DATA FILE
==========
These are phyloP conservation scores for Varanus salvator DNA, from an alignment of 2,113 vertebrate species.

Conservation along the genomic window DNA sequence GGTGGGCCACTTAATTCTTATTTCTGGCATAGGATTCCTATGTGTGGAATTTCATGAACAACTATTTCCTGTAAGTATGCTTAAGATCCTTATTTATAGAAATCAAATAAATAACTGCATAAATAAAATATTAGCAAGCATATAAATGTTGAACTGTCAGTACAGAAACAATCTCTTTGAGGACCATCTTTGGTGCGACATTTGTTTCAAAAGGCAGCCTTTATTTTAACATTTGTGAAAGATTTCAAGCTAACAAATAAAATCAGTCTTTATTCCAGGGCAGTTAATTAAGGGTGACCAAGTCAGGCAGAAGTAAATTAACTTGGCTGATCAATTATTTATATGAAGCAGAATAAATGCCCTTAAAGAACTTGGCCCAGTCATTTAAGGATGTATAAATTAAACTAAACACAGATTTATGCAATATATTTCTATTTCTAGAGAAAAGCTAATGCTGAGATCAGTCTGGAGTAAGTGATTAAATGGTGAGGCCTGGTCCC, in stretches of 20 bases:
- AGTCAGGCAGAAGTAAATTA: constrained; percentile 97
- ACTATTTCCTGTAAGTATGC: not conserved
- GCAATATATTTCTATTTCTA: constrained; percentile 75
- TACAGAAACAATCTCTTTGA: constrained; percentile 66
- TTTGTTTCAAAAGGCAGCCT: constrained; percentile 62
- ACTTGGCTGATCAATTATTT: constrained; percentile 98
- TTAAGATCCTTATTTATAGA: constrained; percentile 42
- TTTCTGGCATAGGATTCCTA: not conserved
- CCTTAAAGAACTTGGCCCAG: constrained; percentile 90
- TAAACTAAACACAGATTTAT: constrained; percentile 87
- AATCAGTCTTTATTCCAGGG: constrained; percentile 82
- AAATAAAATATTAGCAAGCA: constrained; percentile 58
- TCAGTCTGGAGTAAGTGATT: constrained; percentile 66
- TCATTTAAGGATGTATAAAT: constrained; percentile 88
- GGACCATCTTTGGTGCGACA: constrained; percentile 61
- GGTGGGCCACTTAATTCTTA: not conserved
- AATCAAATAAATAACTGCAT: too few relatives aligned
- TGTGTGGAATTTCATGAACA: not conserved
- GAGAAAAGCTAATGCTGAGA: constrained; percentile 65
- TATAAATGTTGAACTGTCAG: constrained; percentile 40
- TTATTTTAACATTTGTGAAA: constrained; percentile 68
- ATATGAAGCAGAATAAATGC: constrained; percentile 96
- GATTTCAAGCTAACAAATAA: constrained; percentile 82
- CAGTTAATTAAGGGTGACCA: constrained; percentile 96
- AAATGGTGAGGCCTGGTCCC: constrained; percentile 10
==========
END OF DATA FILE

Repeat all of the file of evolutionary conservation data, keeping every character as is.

These are phyloP conservation scores for Varanus salvator DNA, from an alignment of 2,113 vertebrate species.

Conservation along the genomic window DNA sequence GGTGGGCCACTTAATTCTTATTTCTGGCATAGGATTCCTATGTGTGGAATTTCATGAACAACTATTTCCTGTAAGTATGCTTAAGATCCTTATTTATAGAAATCAAATAAATAACTGCATAAATAAAATATTAGCAAGCATATAAATGTTGAACTGTCAGTACAGAAACAATCTCTTTGAGGACCATCTTTGGTGCGACATTTGTTTCAAAAGGCAGCCTTTATTTTAACATTTGTGAAAGATTTCAAGCTAACAAATAAAATCAGTCTTTATTCCAGGGCAGTTAATTAAGGGTGACCAAGTCAGGCAGAAGTAAATTAACTTGGCTGATCAATTATTTATATGAAGCAGAATAAATGCCCTTAAAGAACTTGGCCCAGTCATTTAAGGATGTATAAATTAAACTAAACACAGATTTATGCAATATATTTCTATTTCTAGAGAAAAGCTAATGCTGAGATCAGTCTGGAGTAAGTGATTAAATGGTGAGGCCTGGTCCC, in stretches of 20 bases:
- AGTCAGGCAGAAGTAAATTA: constrained; percentile 97
- ACTATTTCCTGTAAGTATGC: not conserved
- GCAATATATTTCTATTTCTA: constrained; percentile 75
- TACAGAAACAATCTCTTTGA: constrained; percentile 66
- TTTGTTTCAAAAGGCAGCCT: constrained; percentile 62
- ACTTGGCTGATCAATTATTT: constrained; percentile 98
- TTAAGATCCTTATTTATAGA: constrained; percentile 42
- TTTCTGGCATAGGATTCCTA: not conserved
- CCTTAAAGAACTTGGCCCAG: constrained; percentile 90
- TAAACTAAACACAGATTTAT: constrained; percentile 87
- AATCAGTCTTTATTCCAGGG: constrained; percentile 82
- AAATAAAATATTAGCAAGCA: constrained; percentile 58
- TCAGTCTGGAGTAAGTGATT: constrained; percentile 66
- TCATTTAAGGATGTATAAAT: constrained; percentile 88
- GGACCATCTTTGGTGCGACA: constrained; percentile 61
- GGTGGGCCACTTAATTCTTA: not conserved
- AATCAAATAAATAACTGCAT: too few relatives aligned
- TGTGTGGAATTTCATGAACA: not conserved
- GAGAAAAGCTAATGCTGAGA: constrained; percentile 65
- TATAAATGTTGAACTGTCAG: constrained; percentile 40
- TTATTTTAACATTTGTGAAA: constrained; percentile 68
- ATATGAAGCAGAATAAATGC: constrained; percentile 96
- GATTTCAAGCTAACAAATAA: constrained; percentile 82
- CAGTTAATTAAGGGTGACCA: constrained; percentile 96
- AAATGGTGAGGCCTGGTCCC: constrained; percentile 10